Even so, there's tension in the room. This team of astronomers, led by Andrea Ghez of UCLA, is in an ongoing competition with astronomers at the Max Planck Institute for Extraterrestrial Physics in Garching, Germany. Since the early 1990s, Garching astrophysicist Reinhard Genzel and his colleagues have studied the black hole at the center of the Milky Way using the New Technology Telescope and the Very Large Telescope array in Chile. Ghez, 45, pushes her students to get the most out of each observation session at Keck. Six years ago she was elected to the National Academy of Sciences—quite an honor for someone still in her 30s. "It's easy to be at the forefront of astronomy if you have access to the best telescopes in the world," she says.
Nearly a decade ago the American and the German teams independently deduced that only a giant black hole could explain the behaviors of stars at the Milky Way's core. Stars circling a hefty mass—whether a black hole or some large star—travel through space much faster than those circling a smaller mass. In visual terms, the larger mass creates a deeper funnel in the fabric of space around which the stars revolve; like leaves circling in a whirlpool, the deeper the whirlpool, the faster the leaves spin. Other astronomers had seen fast-moving stars and clouds of gas near the center of the Milky Way, so both Ghez and Genzel suspected that a dense cluster of matter was hidden from view.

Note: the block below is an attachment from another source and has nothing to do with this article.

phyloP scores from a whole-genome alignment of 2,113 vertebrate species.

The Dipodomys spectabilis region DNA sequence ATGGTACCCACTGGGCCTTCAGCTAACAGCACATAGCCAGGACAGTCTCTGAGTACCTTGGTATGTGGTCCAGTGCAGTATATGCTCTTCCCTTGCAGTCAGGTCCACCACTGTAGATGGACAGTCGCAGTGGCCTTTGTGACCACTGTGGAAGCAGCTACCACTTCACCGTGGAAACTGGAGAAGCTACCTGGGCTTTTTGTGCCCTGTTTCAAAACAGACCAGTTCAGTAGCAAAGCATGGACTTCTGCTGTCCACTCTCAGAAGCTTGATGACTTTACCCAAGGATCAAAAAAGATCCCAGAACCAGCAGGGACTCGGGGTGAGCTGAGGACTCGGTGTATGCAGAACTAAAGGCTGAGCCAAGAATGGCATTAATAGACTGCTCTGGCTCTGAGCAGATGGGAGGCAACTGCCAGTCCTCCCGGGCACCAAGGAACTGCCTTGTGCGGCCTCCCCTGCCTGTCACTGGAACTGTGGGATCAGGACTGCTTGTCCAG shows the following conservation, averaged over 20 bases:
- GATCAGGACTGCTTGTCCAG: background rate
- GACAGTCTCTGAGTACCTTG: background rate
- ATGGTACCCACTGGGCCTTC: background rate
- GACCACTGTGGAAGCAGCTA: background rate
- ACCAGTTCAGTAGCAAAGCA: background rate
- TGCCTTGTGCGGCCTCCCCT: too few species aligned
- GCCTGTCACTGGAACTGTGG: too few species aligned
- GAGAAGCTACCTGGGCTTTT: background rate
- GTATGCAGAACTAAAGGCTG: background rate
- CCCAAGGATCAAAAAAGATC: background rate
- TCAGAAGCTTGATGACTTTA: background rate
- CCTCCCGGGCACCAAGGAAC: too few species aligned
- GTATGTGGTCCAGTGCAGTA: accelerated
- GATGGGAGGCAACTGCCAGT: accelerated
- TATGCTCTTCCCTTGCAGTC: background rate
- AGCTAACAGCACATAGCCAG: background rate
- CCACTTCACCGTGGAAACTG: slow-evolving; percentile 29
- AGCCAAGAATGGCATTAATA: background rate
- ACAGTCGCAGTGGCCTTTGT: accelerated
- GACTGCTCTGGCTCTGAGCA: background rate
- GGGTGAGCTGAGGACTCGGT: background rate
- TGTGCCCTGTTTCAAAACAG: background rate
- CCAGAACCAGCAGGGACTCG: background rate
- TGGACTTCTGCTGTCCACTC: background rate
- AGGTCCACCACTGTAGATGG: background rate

By painstakingly compiling infrared photographs taken months and years apart, the two teams tracked the innermost stars, those within one light-month of the galaxy's center. Combined, the images are like time-lapse movies of the stars' motions. "Early on, it was clear there were a few stars that were just hauling," Ghez recalls. "Clearly, they were extremely close to the center." Something was trapping them in a deep whirlpool. A black hole made the most sense.
The clincher came in 2002, when both teams sharpened their images using adaptive optics, technology that compensates for the atmosphere's blur. The scientists followed stars that orbit perilously close to the galaxy's center and found that the fastest star's top speed was 3 percent of the speed of light—about 20 million miles per hour. That's a startling speed for a globe of gas far bigger than our sun, and it convinced even the skeptics that a supermassive black hole was responsible for it.
The blur of Earth's atmosphere has plagued telescope users since Galileo's first studies of Jupiter and Saturn 400 years ago. Looking at a star through air is like looking at a penny on the bottom of a swimming pool. Air currents make the starlight jitter back and forth.
In the 1990s, engineers learned to erase the distortions with a technology called adaptive optics; computers analyze the jittering pattern of incoming starlight on a millisecond by millisecond basis and use those calculations to drive a set of pistons on the back of a thin and pliable mirror. The pistons flex the mirror hundreds of times each second, adjusting the surface to counteract the distortions and form a sharp central point.
The technology had one major limitation. The computers needed a clear guiding light as a kind of reference point. The system worked only if the telescope was aimed close to a bright star or planet, limiting astronomers to just 1 percent of the sky.